Once across Dockery, Make It Stick is the most selective climb of the race; whoever you’re with over the top is likely who you’ll race with along Sand Lakes Road and all the way to the Vasa.

That comes quickly after crossing Broomhead and hitting the longest section of singletrack of the race. Even for faster riders, it’s nearly 10 minutes of singletrack; if there’s a point in the race to really position for, this is it.

The Vasa and the Finish

After crossing Williamsburg Road, it’s just a few miles to the Vasa. Folks, we’re going left. We were going to go left at the Rock last year, but, pandemic. This is a huge change in the race because it takes away the ripple of climbs preceding the Boonenberg and the Boonenberg itself, a climb that has been used by many a rider in every wave to make their move.

Instead, it’s a flat, fast drag race toward Timber Ridge that is largely downhill until we take a right at the 25K/Special K split. That’s a long, gradual climb to the 10K, followed by another series of long, gradual power climbs the next 25K/10K split. You might immediately spot that there’s no Anita Hill this year. Why? We’ve done it every year. Let’s do something different.

There are still plenty of places to make a move for the Pros, and in a lot of ways, it will make the final 10km of the race even sharper. The non-stop rolling, punchy climbs from the Vasa CC Climb, plus the return of Madeleine’s Trail, all lead into Icebreaker.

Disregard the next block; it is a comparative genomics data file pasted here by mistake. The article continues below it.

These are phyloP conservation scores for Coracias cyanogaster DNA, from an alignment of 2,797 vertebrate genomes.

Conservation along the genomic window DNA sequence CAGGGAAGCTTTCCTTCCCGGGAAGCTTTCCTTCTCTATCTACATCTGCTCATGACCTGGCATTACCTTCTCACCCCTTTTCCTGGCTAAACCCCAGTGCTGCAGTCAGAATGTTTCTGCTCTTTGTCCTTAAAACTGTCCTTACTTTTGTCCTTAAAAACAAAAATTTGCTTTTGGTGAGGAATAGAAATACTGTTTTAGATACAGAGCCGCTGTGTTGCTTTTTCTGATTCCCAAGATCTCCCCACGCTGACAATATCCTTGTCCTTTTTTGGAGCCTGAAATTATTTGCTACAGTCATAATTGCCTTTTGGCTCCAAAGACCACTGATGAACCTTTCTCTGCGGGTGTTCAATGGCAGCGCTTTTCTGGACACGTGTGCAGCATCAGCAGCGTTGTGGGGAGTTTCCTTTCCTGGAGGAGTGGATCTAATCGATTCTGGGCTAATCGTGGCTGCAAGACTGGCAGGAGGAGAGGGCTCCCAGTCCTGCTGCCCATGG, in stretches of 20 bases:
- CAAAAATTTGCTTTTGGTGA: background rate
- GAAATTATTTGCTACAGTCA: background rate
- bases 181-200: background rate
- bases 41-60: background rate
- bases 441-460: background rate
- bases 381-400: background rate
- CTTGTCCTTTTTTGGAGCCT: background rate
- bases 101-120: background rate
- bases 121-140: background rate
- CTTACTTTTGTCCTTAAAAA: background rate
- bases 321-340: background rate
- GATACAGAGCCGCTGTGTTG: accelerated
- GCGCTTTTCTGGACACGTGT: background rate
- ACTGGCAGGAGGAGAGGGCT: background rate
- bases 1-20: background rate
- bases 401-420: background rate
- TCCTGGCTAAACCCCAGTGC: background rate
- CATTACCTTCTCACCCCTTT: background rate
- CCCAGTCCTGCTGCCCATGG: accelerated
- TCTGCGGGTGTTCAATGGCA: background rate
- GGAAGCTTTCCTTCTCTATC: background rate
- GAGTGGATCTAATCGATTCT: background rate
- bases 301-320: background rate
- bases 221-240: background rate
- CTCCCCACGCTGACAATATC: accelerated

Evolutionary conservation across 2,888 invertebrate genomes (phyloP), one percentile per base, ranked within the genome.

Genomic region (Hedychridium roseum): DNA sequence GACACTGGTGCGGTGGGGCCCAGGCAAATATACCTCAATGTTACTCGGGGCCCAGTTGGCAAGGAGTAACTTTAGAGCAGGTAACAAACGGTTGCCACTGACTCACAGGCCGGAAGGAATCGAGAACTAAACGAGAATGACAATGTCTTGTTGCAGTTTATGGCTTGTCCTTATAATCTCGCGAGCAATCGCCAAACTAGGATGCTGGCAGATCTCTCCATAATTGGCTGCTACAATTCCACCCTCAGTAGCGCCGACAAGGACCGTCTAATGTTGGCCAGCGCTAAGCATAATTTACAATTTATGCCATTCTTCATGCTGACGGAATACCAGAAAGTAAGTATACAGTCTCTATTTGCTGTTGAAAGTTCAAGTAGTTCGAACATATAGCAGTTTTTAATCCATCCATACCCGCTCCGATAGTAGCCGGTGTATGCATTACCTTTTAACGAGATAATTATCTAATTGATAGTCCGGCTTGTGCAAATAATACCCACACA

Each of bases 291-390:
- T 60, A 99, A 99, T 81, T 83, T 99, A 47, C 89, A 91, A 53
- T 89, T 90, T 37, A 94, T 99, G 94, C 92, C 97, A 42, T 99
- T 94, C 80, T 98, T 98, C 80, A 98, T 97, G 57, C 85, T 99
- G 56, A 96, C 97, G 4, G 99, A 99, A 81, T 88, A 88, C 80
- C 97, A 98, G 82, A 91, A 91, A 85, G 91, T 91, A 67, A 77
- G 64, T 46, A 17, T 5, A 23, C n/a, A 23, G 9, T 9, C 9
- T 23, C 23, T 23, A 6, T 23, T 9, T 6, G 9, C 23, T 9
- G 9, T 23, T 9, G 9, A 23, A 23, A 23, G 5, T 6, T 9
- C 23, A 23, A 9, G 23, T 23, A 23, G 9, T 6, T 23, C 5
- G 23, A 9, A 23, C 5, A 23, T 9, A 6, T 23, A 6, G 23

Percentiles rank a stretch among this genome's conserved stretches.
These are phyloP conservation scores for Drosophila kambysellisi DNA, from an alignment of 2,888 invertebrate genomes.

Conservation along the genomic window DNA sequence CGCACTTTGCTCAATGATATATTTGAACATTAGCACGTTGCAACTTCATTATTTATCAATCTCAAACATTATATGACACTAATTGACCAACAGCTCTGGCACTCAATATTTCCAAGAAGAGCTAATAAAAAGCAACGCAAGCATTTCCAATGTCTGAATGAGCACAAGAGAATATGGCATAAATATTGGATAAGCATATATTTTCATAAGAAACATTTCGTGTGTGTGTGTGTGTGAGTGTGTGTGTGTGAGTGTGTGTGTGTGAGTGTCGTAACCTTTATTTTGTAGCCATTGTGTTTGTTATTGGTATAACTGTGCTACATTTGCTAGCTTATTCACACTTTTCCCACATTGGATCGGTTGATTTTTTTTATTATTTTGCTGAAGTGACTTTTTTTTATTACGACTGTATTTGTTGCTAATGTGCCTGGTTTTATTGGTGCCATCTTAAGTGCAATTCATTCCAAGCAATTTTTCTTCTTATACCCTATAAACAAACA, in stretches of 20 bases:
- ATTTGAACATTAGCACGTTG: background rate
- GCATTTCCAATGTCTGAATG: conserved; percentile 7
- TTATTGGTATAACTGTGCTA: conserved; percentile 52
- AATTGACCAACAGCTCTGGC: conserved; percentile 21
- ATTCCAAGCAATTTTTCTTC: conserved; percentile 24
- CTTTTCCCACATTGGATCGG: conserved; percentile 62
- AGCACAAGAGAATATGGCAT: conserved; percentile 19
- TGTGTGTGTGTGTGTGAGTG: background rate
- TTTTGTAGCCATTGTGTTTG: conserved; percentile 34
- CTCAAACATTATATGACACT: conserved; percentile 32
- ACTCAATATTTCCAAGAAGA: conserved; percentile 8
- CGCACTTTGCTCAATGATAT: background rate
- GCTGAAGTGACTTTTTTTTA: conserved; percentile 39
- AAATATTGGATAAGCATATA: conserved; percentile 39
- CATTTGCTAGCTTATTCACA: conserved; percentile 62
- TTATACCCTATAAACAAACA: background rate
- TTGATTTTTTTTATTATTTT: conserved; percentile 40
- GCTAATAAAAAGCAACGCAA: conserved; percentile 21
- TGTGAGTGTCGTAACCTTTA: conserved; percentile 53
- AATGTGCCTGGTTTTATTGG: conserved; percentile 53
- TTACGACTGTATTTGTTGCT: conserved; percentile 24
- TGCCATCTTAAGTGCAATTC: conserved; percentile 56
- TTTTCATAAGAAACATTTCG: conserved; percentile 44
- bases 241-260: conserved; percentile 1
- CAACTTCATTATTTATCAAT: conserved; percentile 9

We will have to take a closer look at the Timber Ridge finish as we get closer because Gordon has been spending a lot of time playing in the dirt at the camp. You’ll see his handiwork this fall!

Overall, this is a course for bears. One rider that comes to mind is Dan Korienek. It’s about power and the brutish application of strength not just for a few punchy moments but for long stretches. The course is under 30 miles again, with 1,200 feet of climbing, give or take a few to the GPS gods. It will also make for possibly bigger groups of riders than years past, which, should make it more fun; you can ride alone any day, but Iceman should be about racing whether it’s for first or not-last.

Finally, I think this also makes for a more tactical race, but not a negative one. Riders in the hunt for wins across the waves will need to balance their contribution to the group and be aggressive earlier in the race than in previous editions of the race. Leave it late, and it could be a crowded bunch you’re trying to get rid of.

You can nab the file and get it downloaded to your GPS

Square Photo of Start line with Start text and Hyperlink to Start Line information

Square Photo of Finish line with Finish text and Hyperlink to Finish Line information

Photo of bike repair with text of Course Safety hyperlinked to Course Safety information

Iceman Cometh Challenge Copyright ©2022, The Festival Foundation. All Rights Reserved.
Back to
Tickets & Deals